Gina Rinehart says she will back the Gold Coast’s bid to save the 2026 Commonwealth Games after they were dumped by Victoria.
Australia’s richest person has pledged to work with sporting bodies and Gold Coast Mayor Tom Tate to help salvage the Games after Victoria sensationally pulled the pin as hosts of the event following claims of an operating costs blow out from $2.6 billion towards $7 billion.
It comes amid fears the Commonwealth Games are in free fall after Canada pulled out of a bid to host the 2030 Games.
The Games currently have no future events planned and no host city.
London and a multi-city Scottish bid for the 2026 Games have received public support. Christchurch, in New Zealand, has also shown interest.
The Courier Mail reports Rinehart is not prepared to fund the Games herself but is prepared to do whatever is needed to help the Gold Coast secure the Commonwealth Games.
A spokesman for Rinehart said “direct athlete support” would remain the focus of Hancock Prospecting’s sports funding program, but she would back a Gold Coast bid.
“Having seen the joy that athletes and their families experienced when competing in front of a home crowd for the 2018 Gold Coast Commonwealth Games, Mrs Rinehart would certainly welcome the 2026 event to again be held in Australia, especially at the Gold Coast, where it was run so successfully before,” her spokesman said.
Rinehart has stepped up her financial backing of Olympic sports with a $60 million investment in Australian athletes competing in sports including swimming, rowing and volleyball.
The 69-year-old was in the stands in Japan to watch Australia top the medal tally with 13 golds at the recent world swimming championships.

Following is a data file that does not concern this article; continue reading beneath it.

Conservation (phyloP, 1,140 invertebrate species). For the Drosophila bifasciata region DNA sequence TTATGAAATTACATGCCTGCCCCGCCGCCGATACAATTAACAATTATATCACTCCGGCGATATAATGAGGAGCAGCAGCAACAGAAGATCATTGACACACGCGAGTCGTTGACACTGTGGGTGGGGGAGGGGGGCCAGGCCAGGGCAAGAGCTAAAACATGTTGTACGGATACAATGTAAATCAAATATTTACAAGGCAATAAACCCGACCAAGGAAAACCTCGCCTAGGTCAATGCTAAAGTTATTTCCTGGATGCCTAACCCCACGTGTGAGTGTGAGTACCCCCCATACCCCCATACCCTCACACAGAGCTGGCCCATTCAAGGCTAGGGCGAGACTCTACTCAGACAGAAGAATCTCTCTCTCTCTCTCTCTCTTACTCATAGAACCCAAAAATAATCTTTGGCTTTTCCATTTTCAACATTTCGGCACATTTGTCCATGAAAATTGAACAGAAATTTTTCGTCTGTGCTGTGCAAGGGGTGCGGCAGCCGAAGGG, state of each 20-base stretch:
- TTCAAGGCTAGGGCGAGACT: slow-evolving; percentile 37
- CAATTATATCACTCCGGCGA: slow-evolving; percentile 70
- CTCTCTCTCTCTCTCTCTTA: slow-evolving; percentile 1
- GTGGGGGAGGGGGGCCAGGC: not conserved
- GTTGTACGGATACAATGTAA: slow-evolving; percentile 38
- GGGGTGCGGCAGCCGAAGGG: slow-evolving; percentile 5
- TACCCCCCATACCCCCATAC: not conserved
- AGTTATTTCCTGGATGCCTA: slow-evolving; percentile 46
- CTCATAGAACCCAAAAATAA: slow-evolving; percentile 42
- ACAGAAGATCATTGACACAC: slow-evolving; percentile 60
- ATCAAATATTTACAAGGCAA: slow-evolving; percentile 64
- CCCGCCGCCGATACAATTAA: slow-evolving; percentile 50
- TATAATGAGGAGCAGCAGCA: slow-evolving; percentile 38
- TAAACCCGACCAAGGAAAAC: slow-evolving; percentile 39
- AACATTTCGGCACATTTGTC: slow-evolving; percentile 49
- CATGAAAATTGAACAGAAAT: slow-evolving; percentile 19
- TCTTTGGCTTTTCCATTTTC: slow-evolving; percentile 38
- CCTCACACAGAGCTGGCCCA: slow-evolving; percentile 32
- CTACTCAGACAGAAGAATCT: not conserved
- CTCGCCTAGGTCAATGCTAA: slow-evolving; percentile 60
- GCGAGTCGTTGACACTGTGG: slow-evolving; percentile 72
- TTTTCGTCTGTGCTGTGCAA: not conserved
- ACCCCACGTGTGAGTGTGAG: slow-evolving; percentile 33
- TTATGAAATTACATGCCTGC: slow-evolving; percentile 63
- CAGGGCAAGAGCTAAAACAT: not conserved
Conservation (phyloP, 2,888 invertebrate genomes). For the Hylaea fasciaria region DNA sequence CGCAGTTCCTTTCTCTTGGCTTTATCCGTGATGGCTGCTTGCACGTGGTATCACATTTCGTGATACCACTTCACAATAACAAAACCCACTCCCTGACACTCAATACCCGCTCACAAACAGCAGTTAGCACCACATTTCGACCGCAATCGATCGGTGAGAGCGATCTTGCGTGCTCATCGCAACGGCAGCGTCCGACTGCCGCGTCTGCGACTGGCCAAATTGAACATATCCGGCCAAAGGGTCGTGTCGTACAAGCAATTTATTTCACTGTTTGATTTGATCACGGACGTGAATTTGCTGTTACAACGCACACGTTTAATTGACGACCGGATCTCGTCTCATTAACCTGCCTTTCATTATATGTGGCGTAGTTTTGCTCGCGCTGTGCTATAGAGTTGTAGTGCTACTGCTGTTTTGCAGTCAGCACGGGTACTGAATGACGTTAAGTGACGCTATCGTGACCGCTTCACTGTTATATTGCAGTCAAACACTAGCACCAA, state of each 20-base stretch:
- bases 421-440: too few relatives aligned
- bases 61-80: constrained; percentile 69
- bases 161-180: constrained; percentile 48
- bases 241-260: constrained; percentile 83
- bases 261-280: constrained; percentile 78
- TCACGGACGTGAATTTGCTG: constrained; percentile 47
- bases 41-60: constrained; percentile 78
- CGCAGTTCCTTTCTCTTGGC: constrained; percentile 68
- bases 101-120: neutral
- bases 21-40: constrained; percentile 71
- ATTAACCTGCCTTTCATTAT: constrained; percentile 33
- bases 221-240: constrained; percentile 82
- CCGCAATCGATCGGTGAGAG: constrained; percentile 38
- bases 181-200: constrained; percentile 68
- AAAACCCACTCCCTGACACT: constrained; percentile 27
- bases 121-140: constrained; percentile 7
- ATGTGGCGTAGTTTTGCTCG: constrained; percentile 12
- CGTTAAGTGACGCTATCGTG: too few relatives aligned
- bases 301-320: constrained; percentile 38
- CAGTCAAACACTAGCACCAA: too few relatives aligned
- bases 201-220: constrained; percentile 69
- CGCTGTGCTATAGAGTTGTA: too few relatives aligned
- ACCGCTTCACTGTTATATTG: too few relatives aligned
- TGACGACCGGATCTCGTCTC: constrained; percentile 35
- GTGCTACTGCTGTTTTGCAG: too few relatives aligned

Australian swimmers including Shayna Jack, Kaylee McKeown and Kyle Chalmers have all publicly thanked Rinehart for her support of their careers.
Tate said Rinehart’s commitment was a significant endorsement in the Gold Coast, which he said could host the Games again at a cost of just over $1 billion.
The Glitter Strip hosted the 2018 Commonwealth Games and would have the facilities to hold the event just eight years later.
“Her statement sends a clear message: We must show what we are capable of as a country,” Tate said.
“The Aussie athletes deserve it, as does every young kid who dreams of representing their country.
“The momentum behind a 2026 Gold Coast Games is growing.”
“Every news poll has shown overwhelming support – and the irony is that we are not even asking for additional funds from the Federal Government; I simply want the Federal Treasurer to redirect the funds they had planned for Vic2026 to us.
“We will take it from there and I’m well advised that if we do manage to save the 2026 Games, the Commonwealth Games Federation may reconsider its legal action against the state of Victoria.
“That alone could save Victorian taxpayers up to $900 million in costs for the contract breach.”
Swimming Queensland boss Kev Hasemann said holding the Commonwealth Games in Australia was crucial to giving the next generation of local athletes a platform for their careers ahead of the 2032 Brisbane Olympics.
“The Commonwealth Games give Australia’s best swimmers a vital opportunity to hone their racing skills for the pinnacle events on the world stage: the World Aquatics Championships and the Olympic Games,” he said.
“Indeed, the 2018 Gold Coast Commonwealth Games was a precursor to Australia’s outstanding results in the pool at the Tokyo Olympics and the recently concluded World Aquatics Championships in Fukuoka, where our swimmers won 13 gold and a total of 25 medals.
“Their performance in Fukuoka has now placed Australia as the top swimming nation in the world, supplanting the hitherto invincible USA.
“The Commonwealth Games are a vital component of this process of renewal and have provided a golden pathway to the Olympics for so many of our great champions.
“Our own Ariarne Titmus, who launched her career on the Gold Coast in 2018, has led the charge from our champion swim team to resuscitate the Games and to provide not only that launching pad to the Olympics but the opportunity to enrich the lives of our youth and inspire our future champions.
“The Gold Coast can rescue the Commonwealth Games in 2026 and, like the Women’s FIFA World Cup, breathe life back into a multi-sport competition that has played such a major part in our sporting heritage.”
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